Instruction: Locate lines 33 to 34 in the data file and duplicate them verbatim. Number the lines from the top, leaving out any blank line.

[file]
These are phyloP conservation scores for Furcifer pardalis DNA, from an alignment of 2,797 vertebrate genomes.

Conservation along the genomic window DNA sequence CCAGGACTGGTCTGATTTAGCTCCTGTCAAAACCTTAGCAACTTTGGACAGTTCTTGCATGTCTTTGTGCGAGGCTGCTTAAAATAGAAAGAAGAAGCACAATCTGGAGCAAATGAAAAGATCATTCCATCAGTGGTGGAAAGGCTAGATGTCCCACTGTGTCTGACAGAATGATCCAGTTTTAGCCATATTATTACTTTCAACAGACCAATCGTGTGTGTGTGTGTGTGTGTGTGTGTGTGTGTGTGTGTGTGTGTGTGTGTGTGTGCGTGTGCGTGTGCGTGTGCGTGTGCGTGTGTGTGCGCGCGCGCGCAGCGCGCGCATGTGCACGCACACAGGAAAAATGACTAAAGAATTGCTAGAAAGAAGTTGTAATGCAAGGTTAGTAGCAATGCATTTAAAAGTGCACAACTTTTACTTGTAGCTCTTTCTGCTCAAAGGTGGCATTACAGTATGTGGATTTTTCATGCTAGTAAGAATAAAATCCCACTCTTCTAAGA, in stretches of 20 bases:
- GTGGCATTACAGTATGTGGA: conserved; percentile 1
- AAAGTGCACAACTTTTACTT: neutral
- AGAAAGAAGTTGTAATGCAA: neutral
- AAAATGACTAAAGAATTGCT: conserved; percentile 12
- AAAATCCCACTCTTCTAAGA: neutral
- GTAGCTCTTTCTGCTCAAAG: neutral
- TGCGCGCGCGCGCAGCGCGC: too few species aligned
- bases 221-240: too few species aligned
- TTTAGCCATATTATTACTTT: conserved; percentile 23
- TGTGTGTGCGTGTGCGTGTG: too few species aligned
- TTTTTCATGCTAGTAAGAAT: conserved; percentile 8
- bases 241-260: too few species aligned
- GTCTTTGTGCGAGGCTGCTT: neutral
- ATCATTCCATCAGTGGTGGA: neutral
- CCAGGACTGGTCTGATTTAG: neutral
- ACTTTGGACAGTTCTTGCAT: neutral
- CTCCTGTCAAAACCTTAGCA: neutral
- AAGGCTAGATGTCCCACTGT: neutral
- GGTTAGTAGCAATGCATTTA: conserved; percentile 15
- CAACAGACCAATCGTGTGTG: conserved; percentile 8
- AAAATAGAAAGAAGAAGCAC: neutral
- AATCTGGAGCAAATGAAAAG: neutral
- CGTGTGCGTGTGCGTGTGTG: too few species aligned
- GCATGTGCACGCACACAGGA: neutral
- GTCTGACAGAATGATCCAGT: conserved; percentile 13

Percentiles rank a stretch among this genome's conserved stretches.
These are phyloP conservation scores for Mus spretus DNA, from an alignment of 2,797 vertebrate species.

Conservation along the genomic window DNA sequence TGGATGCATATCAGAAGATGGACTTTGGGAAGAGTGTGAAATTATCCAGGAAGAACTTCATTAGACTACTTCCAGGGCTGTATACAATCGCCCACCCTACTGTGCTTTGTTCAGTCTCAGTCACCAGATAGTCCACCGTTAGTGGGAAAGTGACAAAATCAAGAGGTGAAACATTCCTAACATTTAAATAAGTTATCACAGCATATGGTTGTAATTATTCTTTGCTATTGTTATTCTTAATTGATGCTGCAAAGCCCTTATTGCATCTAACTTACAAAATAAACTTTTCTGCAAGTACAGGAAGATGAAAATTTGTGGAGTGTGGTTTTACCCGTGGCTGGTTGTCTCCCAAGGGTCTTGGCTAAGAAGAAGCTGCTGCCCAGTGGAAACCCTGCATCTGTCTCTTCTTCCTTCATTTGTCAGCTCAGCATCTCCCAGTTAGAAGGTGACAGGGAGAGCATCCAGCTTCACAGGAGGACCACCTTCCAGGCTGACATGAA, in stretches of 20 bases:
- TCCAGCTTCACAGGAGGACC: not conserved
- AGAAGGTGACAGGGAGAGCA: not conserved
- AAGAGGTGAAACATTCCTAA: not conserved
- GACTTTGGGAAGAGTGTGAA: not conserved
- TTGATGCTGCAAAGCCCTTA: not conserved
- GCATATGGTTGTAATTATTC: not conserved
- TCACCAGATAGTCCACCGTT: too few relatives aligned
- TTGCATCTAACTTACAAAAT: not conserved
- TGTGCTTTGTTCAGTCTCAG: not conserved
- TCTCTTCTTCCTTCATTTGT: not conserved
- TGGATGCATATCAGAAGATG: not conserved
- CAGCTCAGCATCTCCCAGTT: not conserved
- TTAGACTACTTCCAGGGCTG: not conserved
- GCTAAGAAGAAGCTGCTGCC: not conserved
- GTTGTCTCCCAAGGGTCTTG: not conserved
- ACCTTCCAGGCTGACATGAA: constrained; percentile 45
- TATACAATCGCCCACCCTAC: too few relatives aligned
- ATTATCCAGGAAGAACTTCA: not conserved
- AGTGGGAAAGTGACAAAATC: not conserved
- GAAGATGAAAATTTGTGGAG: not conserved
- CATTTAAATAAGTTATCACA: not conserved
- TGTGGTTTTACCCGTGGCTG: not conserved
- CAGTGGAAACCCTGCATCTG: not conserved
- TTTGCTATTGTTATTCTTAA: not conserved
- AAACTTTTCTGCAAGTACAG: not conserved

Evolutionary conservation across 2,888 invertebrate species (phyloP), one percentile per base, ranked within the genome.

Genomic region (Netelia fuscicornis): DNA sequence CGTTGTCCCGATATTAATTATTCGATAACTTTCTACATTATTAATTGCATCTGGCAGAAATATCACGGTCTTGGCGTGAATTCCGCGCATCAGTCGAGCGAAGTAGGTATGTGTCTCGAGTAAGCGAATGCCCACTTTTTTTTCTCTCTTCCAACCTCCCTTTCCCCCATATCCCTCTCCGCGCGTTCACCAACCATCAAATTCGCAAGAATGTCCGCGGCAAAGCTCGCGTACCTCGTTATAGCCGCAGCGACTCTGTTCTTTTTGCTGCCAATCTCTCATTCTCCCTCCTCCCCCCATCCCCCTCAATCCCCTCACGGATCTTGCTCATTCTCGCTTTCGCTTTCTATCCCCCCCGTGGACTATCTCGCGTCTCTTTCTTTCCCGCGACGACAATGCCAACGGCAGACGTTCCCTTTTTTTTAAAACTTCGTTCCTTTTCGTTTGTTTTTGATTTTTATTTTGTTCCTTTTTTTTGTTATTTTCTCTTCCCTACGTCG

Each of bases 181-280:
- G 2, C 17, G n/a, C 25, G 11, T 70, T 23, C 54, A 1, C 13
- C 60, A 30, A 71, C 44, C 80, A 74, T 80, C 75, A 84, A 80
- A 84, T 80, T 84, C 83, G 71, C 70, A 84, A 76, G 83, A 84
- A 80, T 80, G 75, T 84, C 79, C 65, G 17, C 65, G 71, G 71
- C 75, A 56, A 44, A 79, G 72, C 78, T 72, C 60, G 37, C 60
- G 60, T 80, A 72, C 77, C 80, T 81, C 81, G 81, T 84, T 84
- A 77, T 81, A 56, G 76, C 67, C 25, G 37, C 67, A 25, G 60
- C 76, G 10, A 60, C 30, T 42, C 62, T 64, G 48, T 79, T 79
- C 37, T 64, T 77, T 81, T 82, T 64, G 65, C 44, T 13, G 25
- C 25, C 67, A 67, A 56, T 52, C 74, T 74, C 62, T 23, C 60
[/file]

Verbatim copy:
- AAGAGGTGAAACATTCCTAA: not conserved
- GACTTTGGGAAGAGTGTGAA: not conserved